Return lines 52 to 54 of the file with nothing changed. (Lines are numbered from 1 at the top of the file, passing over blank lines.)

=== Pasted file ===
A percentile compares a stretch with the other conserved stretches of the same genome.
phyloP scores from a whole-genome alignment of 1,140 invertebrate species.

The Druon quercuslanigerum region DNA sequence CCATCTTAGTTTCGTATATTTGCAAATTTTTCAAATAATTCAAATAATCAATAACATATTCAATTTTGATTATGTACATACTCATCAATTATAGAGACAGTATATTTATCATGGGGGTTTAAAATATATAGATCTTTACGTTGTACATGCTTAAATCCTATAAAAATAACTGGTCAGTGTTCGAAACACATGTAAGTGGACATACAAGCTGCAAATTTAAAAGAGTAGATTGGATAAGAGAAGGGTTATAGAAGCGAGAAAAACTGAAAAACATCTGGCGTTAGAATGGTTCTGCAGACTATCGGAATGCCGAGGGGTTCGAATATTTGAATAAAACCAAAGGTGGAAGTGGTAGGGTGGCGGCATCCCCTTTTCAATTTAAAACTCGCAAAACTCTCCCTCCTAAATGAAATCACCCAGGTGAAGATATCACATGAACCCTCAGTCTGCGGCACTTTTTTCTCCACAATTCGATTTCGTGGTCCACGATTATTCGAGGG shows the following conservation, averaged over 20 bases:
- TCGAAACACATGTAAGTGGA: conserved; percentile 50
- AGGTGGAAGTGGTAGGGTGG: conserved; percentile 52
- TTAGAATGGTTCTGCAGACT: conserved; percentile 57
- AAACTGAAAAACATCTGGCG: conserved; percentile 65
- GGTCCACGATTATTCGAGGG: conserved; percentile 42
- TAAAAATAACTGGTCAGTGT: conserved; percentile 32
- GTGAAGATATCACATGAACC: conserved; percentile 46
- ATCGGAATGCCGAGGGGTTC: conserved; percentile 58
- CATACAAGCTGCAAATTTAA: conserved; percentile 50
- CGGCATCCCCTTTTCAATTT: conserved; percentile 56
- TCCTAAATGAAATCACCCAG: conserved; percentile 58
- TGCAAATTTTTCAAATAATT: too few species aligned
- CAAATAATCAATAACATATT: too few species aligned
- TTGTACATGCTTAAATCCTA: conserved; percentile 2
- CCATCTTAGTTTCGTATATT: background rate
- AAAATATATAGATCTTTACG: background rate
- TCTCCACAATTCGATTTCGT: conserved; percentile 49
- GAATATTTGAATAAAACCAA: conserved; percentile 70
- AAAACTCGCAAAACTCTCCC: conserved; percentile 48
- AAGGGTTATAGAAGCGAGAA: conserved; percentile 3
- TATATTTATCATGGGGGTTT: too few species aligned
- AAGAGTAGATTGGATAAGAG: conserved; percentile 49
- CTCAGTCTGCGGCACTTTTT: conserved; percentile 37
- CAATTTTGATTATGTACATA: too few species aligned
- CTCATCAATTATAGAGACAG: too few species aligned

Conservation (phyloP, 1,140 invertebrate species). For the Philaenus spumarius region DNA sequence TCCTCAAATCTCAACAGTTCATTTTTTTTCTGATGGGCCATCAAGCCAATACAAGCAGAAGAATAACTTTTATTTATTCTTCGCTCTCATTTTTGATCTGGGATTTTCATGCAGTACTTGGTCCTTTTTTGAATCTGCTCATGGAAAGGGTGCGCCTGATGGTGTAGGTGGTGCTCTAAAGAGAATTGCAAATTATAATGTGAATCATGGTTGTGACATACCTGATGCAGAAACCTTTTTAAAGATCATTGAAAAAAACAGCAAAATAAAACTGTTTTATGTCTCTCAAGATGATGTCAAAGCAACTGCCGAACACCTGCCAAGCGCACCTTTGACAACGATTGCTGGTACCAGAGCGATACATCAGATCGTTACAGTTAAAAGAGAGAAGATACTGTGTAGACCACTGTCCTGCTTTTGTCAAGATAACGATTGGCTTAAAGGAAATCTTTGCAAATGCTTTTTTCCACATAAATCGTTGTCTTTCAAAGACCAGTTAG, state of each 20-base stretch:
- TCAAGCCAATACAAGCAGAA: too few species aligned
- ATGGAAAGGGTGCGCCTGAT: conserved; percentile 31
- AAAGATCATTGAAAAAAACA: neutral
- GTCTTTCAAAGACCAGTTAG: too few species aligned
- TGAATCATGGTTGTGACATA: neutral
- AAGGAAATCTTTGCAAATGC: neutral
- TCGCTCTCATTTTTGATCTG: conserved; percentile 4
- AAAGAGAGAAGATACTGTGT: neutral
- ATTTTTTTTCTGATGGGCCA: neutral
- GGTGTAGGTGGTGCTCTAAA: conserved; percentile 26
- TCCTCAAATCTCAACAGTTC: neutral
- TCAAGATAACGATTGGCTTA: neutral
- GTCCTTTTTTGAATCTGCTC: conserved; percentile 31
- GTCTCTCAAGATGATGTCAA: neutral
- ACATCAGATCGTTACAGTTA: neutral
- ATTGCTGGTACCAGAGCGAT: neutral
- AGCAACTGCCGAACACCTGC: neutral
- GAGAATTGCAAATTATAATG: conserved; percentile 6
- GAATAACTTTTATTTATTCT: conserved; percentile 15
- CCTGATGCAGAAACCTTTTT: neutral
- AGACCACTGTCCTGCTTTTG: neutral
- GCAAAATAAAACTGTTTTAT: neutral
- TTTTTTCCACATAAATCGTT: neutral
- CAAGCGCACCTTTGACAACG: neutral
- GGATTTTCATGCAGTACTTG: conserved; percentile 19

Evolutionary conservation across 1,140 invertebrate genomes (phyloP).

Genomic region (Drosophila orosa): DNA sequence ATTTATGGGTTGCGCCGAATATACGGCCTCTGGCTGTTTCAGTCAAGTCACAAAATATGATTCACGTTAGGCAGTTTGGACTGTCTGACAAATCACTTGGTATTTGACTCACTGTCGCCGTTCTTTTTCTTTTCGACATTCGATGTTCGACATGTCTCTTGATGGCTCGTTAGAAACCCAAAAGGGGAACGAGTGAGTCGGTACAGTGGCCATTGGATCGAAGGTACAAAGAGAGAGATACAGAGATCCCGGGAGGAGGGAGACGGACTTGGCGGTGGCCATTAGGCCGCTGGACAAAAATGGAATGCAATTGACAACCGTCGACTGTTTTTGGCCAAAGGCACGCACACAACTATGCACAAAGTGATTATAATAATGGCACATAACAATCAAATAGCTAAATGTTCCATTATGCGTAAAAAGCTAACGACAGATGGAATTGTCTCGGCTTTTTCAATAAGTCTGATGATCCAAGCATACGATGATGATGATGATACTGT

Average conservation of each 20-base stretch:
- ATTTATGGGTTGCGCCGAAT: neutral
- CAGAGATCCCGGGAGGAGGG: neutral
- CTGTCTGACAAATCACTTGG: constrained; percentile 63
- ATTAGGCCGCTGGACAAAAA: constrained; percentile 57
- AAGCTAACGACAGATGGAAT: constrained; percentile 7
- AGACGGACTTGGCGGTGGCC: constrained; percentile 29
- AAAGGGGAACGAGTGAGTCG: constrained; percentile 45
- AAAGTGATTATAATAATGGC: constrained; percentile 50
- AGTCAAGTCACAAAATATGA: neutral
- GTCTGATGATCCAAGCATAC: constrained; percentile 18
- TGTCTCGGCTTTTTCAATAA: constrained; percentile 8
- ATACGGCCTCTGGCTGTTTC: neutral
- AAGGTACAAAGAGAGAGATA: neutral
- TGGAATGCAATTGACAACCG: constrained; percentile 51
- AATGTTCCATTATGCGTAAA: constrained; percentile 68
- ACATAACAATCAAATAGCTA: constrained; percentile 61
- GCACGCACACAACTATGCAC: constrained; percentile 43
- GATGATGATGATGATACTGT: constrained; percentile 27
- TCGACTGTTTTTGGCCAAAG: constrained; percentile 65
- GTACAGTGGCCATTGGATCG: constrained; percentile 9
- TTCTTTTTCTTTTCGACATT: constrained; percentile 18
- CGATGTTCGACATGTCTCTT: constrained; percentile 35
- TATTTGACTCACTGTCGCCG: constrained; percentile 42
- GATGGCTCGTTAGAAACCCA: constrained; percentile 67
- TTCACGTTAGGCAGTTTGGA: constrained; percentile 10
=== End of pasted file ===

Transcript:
- TTTTTTCCACATAAATCGTT: neutral
- CAAGCGCACCTTTGACAACG: neutral
- GGATTTTCATGCAGTACTTG: conserved; percentile 19